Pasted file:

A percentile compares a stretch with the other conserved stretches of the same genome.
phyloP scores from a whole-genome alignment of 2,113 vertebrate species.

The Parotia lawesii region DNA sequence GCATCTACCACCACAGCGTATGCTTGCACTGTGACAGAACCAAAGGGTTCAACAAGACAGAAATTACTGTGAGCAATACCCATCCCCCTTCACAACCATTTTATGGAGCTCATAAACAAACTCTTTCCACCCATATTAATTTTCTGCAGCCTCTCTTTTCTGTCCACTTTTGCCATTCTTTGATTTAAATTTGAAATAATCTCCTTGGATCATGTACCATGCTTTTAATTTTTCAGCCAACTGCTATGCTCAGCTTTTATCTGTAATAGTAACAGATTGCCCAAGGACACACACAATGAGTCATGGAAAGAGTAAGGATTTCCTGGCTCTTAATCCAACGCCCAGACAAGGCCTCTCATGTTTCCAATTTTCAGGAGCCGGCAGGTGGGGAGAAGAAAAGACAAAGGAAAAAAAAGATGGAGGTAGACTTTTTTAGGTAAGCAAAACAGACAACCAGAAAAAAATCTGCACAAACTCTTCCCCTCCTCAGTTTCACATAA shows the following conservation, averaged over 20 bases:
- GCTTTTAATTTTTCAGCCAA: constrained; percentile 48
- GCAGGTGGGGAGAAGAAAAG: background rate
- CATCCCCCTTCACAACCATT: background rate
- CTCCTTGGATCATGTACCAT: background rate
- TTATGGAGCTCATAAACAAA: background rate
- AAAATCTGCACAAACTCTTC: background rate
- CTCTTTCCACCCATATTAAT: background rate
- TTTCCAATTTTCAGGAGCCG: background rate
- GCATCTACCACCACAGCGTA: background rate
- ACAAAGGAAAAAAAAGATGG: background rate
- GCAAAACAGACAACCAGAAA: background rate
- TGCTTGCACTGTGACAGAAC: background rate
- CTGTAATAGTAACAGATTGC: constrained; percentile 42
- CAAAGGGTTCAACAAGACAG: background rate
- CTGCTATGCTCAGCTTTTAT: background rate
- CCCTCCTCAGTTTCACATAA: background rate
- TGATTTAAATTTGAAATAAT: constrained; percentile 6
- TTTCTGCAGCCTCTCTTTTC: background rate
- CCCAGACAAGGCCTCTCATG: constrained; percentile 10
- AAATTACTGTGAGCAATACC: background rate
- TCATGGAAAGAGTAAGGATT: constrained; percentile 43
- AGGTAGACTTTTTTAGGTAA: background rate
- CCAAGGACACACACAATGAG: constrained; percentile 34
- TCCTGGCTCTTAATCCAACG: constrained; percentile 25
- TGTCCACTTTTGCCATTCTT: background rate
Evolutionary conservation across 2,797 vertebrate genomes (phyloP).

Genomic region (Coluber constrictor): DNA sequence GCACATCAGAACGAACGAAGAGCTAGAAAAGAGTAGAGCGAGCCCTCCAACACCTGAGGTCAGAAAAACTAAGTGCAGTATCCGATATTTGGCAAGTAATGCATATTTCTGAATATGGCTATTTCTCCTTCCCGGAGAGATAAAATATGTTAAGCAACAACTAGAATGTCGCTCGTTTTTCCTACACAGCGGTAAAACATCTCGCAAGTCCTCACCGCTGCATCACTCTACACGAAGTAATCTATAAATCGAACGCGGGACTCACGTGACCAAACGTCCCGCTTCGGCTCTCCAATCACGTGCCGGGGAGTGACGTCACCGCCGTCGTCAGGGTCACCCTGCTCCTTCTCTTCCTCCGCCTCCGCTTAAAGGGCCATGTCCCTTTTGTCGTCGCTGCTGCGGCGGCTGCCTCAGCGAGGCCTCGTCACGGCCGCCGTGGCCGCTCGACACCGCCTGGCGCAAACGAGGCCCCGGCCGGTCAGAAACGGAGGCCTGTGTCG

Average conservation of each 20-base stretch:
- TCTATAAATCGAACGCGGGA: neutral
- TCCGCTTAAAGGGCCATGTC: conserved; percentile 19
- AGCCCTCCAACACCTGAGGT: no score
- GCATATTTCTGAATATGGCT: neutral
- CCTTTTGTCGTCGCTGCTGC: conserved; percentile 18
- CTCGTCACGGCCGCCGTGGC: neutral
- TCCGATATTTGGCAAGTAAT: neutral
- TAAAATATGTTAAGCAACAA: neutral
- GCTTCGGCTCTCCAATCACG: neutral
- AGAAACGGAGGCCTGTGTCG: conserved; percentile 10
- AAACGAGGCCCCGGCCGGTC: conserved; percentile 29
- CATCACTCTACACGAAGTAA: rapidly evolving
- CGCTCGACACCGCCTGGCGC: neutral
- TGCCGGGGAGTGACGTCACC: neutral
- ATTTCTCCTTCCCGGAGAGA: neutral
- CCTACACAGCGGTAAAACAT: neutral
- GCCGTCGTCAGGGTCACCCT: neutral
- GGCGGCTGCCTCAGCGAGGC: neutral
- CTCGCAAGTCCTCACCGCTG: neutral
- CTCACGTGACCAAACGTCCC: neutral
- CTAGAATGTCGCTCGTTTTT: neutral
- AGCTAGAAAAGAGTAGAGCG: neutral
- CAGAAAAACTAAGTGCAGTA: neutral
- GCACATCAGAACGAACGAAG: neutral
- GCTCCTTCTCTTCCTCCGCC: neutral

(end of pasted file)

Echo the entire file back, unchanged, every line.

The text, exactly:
A percentile compares a stretch with the other conserved stretches of the same genome.
phyloP scores from a whole-genome alignment of 2,113 vertebrate species.

The Parotia lawesii region DNA sequence GCATCTACCACCACAGCGTATGCTTGCACTGTGACAGAACCAAAGGGTTCAACAAGACAGAAATTACTGTGAGCAATACCCATCCCCCTTCACAACCATTTTATGGAGCTCATAAACAAACTCTTTCCACCCATATTAATTTTCTGCAGCCTCTCTTTTCTGTCCACTTTTGCCATTCTTTGATTTAAATTTGAAATAATCTCCTTGGATCATGTACCATGCTTTTAATTTTTCAGCCAACTGCTATGCTCAGCTTTTATCTGTAATAGTAACAGATTGCCCAAGGACACACACAATGAGTCATGGAAAGAGTAAGGATTTCCTGGCTCTTAATCCAACGCCCAGACAAGGCCTCTCATGTTTCCAATTTTCAGGAGCCGGCAGGTGGGGAGAAGAAAAGACAAAGGAAAAAAAAGATGGAGGTAGACTTTTTTAGGTAAGCAAAACAGACAACCAGAAAAAAATCTGCACAAACTCTTCCCCTCCTCAGTTTCACATAA shows the following conservation, averaged over 20 bases:
- GCTTTTAATTTTTCAGCCAA: constrained; percentile 48
- GCAGGTGGGGAGAAGAAAAG: background rate
- CATCCCCCTTCACAACCATT: background rate
- CTCCTTGGATCATGTACCAT: background rate
- TTATGGAGCTCATAAACAAA: background rate
- AAAATCTGCACAAACTCTTC: background rate
- CTCTTTCCACCCATATTAAT: background rate
- TTTCCAATTTTCAGGAGCCG: background rate
- GCATCTACCACCACAGCGTA: background rate
- ACAAAGGAAAAAAAAGATGG: background rate
- GCAAAACAGACAACCAGAAA: background rate
- TGCTTGCACTGTGACAGAAC: background rate
- CTGTAATAGTAACAGATTGC: constrained; percentile 42
- CAAAGGGTTCAACAAGACAG: background rate
- CTGCTATGCTCAGCTTTTAT: background rate
- CCCTCCTCAGTTTCACATAA: background rate
- TGATTTAAATTTGAAATAAT: constrained; percentile 6
- TTTCTGCAGCCTCTCTTTTC: background rate
- CCCAGACAAGGCCTCTCATG: constrained; percentile 10
- AAATTACTGTGAGCAATACC: background rate
- TCATGGAAAGAGTAAGGATT: constrained; percentile 43
- AGGTAGACTTTTTTAGGTAA: background rate
- CCAAGGACACACACAATGAG: constrained; percentile 34
- TCCTGGCTCTTAATCCAACG: constrained; percentile 25
- TGTCCACTTTTGCCATTCTT: background rate
Evolutionary conservation across 2,797 vertebrate genomes (phyloP).

Genomic region (Coluber constrictor): DNA sequence GCACATCAGAACGAACGAAGAGCTAGAAAAGAGTAGAGCGAGCCCTCCAACACCTGAGGTCAGAAAAACTAAGTGCAGTATCCGATATTTGGCAAGTAATGCATATTTCTGAATATGGCTATTTCTCCTTCCCGGAGAGATAAAATATGTTAAGCAACAACTAGAATGTCGCTCGTTTTTCCTACACAGCGGTAAAACATCTCGCAAGTCCTCACCGCTGCATCACTCTACACGAAGTAATCTATAAATCGAACGCGGGACTCACGTGACCAAACGTCCCGCTTCGGCTCTCCAATCACGTGCCGGGGAGTGACGTCACCGCCGTCGTCAGGGTCACCCTGCTCCTTCTCTTCCTCCGCCTCCGCTTAAAGGGCCATGTCCCTTTTGTCGTCGCTGCTGCGGCGGCTGCCTCAGCGAGGCCTCGTCACGGCCGCCGTGGCCGCTCGACACCGCCTGGCGCAAACGAGGCCCCGGCCGGTCAGAAACGGAGGCCTGTGTCG

Average conservation of each 20-base stretch:
- TCTATAAATCGAACGCGGGA: neutral
- TCCGCTTAAAGGGCCATGTC: conserved; percentile 19
- AGCCCTCCAACACCTGAGGT: no score
- GCATATTTCTGAATATGGCT: neutral
- CCTTTTGTCGTCGCTGCTGC: conserved; percentile 18
- CTCGTCACGGCCGCCGTGGC: neutral
- TCCGATATTTGGCAAGTAAT: neutral
- TAAAATATGTTAAGCAACAA: neutral
- GCTTCGGCTCTCCAATCACG: neutral
- AGAAACGGAGGCCTGTGTCG: conserved; percentile 10
- AAACGAGGCCCCGGCCGGTC: conserved; percentile 29
- CATCACTCTACACGAAGTAA: rapidly evolving
- CGCTCGACACCGCCTGGCGC: neutral
- TGCCGGGGAGTGACGTCACC: neutral
- ATTTCTCCTTCCCGGAGAGA: neutral
- CCTACACAGCGGTAAAACAT: neutral
- GCCGTCGTCAGGGTCACCCT: neutral
- GGCGGCTGCCTCAGCGAGGC: neutral
- CTCGCAAGTCCTCACCGCTG: neutral
- CTCACGTGACCAAACGTCCC: neutral
- CTAGAATGTCGCTCGTTTTT: neutral
- AGCTAGAAAAGAGTAGAGCG: neutral
- CAGAAAAACTAAGTGCAGTA: neutral
- GCACATCAGAACGAACGAAG: neutral
- GCTCCTTCTCTTCCTCCGCC: neutral